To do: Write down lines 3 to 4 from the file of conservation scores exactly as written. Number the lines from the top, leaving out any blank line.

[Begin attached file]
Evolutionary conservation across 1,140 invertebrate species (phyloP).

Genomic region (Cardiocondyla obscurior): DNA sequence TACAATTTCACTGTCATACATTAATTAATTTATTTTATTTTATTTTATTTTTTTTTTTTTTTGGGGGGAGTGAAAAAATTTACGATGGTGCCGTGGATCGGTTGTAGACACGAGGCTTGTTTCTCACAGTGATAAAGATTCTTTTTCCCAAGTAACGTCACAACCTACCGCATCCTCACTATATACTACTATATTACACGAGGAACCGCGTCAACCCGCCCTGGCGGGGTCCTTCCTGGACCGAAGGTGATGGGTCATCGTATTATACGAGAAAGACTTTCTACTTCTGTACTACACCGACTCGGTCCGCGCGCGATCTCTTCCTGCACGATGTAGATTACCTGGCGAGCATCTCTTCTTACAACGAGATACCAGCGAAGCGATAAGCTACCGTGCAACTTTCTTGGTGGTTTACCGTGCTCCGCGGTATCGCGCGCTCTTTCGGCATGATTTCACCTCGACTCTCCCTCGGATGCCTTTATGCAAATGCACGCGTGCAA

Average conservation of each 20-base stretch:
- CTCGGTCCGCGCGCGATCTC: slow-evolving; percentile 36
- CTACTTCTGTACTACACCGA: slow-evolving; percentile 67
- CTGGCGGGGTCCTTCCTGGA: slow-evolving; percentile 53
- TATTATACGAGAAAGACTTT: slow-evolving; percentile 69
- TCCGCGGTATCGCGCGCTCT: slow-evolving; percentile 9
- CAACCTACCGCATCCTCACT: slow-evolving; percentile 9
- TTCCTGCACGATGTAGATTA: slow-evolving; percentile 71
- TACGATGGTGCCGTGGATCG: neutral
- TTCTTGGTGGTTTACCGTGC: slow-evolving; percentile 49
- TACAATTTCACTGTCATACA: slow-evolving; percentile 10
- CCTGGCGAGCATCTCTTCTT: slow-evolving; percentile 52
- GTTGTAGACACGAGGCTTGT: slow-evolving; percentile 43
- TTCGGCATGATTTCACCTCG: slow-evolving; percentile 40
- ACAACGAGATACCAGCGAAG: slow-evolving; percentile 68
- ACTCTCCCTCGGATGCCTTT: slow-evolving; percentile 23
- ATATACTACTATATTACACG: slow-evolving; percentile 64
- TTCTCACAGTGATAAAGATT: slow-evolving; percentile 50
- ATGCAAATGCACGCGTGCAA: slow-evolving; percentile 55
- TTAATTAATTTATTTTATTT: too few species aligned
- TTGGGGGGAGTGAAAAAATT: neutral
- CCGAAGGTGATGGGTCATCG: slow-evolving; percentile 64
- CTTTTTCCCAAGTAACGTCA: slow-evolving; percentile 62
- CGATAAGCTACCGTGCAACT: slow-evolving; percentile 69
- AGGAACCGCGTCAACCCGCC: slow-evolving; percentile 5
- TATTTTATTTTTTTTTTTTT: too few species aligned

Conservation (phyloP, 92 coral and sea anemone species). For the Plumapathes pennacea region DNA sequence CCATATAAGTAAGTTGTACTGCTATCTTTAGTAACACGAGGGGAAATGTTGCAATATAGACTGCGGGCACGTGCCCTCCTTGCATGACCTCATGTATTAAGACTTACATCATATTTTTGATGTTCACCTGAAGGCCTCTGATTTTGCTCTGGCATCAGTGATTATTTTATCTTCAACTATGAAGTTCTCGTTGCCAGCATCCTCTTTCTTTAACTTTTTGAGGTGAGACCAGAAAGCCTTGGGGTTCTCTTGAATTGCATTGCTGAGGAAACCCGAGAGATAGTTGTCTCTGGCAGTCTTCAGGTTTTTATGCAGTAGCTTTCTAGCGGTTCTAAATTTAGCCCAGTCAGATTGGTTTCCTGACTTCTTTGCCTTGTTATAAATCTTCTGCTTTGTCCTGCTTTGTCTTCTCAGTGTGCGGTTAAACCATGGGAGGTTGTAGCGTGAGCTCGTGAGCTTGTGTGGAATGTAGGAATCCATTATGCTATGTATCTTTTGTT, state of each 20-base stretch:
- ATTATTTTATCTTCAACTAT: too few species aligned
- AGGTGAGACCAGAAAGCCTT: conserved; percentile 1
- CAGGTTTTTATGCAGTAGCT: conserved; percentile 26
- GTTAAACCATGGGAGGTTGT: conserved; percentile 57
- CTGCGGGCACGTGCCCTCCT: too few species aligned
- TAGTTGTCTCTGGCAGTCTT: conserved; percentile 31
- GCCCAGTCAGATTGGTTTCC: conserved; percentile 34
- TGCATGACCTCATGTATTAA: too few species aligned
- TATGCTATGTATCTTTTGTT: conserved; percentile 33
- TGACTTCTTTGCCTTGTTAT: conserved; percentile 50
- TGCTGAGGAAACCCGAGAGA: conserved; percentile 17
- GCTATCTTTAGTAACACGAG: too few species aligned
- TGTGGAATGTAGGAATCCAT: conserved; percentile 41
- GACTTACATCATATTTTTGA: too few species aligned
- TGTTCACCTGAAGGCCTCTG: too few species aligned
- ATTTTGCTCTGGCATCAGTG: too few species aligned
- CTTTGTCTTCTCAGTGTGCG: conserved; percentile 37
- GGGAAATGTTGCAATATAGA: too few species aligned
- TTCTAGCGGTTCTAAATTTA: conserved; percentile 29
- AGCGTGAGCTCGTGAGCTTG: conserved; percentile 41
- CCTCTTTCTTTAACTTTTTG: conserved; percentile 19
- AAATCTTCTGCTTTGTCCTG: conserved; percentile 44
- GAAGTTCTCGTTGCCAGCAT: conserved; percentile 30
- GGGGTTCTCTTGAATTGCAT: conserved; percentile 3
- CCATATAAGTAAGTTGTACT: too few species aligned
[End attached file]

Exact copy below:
Average conservation of each 20-base stretch:
- CTCGGTCCGCGCGCGATCTC: slow-evolving; percentile 36